'Let the little children come to archives': schools as a conduit for taking archives to children

  • Jacqueline Kau University of South Africa
  • Mpho Ngoepe University of South Africa
  • Nampombe Saurombe University of South Africa
Keywords: public archives, public programming, archives repository, children, learners


Public programming initiatives are considered an integral part of archival operations across the world because they support a greater use of archival records. In South Africa, public archival institutions are mandated in terms of section 5(1)(c) of the National Archives and Records Service of South Africa Act (Act No. 43 of 1996) (NARSSA Act) to reach out to the less privileged sectors of society, including children, by making known information concerning records by means such as publications, exhibitions and lending of records. As a result, public archives repositories in South Africa have designed programmes to take archives to school learners for the purpose of creating future users and expanding the use of archival sources. Despite efforts to take archives to the people in South Africa, it would seem that public programming methods that repositories use at schools are not effective in creating awareness and promoting public archives to attract school learners. This qualitative study utilised semi-structured interviews and observation as data collection tools to investigate schools as conduits for taking public archives to learners in the Gauteng province of South Africa. The key findings suggest that the public archives repositories in Gauteng do not use technology, particularly social media, to market their services to school learners. The main method of taking archives to learners is through invitations and participation in the annual archives week, which do not yield any positive results, as learners do not visit the archives afterwards. It is recommended that public archives repositories in Gauteng should consider using school learners who participated in the previous archives week as ambassadors to further recommend the use of archives to potential users and their peers. Furthermore, collaboration between archivists and teachers from neighbouring schools should be considered by including school projects that involve the use of “archives’’. In this regard, the repositories should be able to provide access to such learners. The study concludes that failure to adopt social media platforms to market archives would result in school learners not using archives.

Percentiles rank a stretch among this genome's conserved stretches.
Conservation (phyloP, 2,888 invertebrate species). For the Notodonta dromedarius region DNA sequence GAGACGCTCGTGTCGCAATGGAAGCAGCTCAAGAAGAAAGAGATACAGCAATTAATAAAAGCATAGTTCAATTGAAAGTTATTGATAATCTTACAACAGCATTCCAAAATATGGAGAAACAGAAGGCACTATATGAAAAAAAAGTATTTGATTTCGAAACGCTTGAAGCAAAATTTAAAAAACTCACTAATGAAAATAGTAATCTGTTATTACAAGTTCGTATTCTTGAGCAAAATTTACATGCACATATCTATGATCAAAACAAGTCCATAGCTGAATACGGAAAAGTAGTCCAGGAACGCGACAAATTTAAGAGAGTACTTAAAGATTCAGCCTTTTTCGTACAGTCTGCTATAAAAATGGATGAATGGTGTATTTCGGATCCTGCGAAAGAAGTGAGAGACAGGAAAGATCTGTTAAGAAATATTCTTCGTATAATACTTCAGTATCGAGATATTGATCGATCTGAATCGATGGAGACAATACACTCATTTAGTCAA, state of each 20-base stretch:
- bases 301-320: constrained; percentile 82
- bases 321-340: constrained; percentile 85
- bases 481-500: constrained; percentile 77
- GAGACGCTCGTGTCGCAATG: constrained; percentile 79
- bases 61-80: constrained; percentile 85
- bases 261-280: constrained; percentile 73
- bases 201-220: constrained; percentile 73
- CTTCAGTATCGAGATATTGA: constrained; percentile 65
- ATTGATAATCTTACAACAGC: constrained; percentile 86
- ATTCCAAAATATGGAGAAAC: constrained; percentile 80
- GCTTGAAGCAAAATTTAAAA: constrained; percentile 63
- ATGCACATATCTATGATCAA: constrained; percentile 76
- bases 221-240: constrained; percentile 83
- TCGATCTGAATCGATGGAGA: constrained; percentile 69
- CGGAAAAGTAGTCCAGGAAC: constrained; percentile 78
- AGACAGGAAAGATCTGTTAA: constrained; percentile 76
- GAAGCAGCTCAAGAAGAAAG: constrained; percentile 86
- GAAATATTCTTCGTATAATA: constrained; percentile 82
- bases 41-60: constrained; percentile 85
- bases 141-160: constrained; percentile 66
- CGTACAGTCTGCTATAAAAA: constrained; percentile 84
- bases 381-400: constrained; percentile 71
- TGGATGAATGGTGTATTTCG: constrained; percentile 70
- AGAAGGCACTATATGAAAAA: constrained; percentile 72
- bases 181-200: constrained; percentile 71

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eISSN: 0376-4753